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Losing a case and legal malpractice

On Behalf of | Mar 9, 2020 | Uncategorized |

You go to court with a legal team that seems confident. You think you’re going to win. However, the judge rules against you or the jury votes against you, and you lose the case.

Instantly, you start thinking it was legal malpractice. How could your team possibly lose that case? It’s going to have a massive impact on your life. Surely, this is their fault and you need to make them compensate you for it. Right?

Possibly, but remember that just losing a case doesn’t mean it’s legal malpractice, just as a patient passing away in the hospital doesn’t automatically mean it’s medical malpractice. Just as doctors sometimes do all they can and lose a patient, so lawyers sometimes do all they can and lose a case. It’s not malpractice simply because you did not get the outcome you wanted or expected.

So, how do you know if it was malpractice or not? Start by asking these three questions:

  1. Was there negligence on the part of your legal team? For instance, maybe your lawyer did not prepare for the case or didn’t contact you during it to get your side of the story and gather evidence. When they got to court, they were woefully unprepared and did not give you the defense you deserved. You lost because of their negligence, not because they did all they could and still lost the case. They should have done more and you paid them to do more. They made clear errors that any other reasonable legal professional would say were unnecessary.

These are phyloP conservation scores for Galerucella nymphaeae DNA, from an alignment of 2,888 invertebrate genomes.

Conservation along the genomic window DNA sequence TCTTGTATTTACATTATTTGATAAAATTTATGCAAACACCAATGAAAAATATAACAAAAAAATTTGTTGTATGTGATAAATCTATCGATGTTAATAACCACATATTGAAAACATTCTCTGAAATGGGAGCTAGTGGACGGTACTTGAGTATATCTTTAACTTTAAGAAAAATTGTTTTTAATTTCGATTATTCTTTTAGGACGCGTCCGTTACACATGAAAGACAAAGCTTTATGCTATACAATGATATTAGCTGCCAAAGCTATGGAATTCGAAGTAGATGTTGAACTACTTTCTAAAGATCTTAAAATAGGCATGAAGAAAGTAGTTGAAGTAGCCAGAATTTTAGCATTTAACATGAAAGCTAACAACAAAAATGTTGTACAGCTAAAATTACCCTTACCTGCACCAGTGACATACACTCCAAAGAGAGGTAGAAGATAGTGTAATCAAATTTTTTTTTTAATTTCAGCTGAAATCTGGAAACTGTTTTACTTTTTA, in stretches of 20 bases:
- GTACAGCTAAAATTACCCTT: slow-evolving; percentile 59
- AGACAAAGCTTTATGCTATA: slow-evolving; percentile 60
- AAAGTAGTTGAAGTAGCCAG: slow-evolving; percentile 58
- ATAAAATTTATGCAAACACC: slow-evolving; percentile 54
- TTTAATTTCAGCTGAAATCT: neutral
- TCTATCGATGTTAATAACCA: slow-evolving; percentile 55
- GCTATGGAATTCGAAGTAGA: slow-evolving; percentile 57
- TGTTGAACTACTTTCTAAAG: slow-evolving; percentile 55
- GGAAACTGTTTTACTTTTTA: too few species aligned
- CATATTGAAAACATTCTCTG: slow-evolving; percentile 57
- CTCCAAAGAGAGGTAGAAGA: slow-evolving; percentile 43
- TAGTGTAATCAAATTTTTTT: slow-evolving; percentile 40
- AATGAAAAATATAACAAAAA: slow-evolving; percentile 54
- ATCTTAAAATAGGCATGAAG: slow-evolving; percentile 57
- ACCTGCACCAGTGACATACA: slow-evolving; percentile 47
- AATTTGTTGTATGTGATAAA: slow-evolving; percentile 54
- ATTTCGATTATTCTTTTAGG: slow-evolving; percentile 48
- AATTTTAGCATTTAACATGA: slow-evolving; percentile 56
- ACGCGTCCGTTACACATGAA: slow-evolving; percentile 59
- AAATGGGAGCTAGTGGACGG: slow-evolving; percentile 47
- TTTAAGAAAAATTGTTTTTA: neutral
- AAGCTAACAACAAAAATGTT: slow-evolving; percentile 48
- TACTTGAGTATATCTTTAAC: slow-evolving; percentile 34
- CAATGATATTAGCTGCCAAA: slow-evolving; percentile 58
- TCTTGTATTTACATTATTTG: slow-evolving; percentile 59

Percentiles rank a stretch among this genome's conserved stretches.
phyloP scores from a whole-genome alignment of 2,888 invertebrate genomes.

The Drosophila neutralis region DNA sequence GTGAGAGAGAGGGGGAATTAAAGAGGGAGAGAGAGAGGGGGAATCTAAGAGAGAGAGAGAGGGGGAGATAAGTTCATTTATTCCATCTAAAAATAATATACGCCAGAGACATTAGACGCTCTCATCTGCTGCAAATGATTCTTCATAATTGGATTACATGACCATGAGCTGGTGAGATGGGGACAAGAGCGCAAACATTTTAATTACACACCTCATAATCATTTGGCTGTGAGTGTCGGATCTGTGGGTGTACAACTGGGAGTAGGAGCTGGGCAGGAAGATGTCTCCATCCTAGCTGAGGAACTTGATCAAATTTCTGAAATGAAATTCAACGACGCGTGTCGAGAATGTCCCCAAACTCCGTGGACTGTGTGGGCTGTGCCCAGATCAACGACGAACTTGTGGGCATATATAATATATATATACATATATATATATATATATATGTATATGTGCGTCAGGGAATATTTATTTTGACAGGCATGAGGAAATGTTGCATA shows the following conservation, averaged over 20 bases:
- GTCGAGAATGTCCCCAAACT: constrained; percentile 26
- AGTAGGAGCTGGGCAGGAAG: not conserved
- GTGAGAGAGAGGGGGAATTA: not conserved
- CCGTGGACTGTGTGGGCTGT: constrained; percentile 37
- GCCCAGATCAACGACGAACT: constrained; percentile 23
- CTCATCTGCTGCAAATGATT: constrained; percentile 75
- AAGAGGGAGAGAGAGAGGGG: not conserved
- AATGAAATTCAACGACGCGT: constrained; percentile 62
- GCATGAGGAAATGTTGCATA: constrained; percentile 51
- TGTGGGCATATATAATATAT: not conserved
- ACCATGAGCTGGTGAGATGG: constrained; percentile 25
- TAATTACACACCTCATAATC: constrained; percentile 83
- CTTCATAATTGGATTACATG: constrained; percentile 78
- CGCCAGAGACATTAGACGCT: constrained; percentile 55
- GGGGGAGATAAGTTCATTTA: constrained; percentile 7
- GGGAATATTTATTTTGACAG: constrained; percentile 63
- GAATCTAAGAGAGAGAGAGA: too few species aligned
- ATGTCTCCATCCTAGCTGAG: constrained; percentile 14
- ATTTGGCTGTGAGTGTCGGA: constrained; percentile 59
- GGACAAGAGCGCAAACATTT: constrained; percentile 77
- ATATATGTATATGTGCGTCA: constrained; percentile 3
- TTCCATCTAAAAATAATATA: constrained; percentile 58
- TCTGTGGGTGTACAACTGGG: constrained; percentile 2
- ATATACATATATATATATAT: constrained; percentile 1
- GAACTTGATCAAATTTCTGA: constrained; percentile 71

2. Did the damage stem from those mistakes? Once you know your legal team made clear errors, you also have to see if you lost the case because of those errors. There are instances where the mistakes, as obvious as they were, did not actually impact the outcome. You need to know that the mistakes existed and that the lost case happened because of those mistakes.
  3. Would you say those damages qualify as significant? Maybe you won the case but you hoped for a bit more; that may not be enough for a malpractice claim. In the example above, though, you directly lost the case. You suffered significant damage — it may be financial, it may be damage to your reputation, it may be harm to your career or it could include jail time — because of the mistakes. That’s what you plan to seek compensation for.

As you can see, just losing a case you expected to win doesn’t mean it was legal malpractice, but it is a red flag that may mean it’s time to look into it more closely. Be sure you understand your legal rights and the options you have.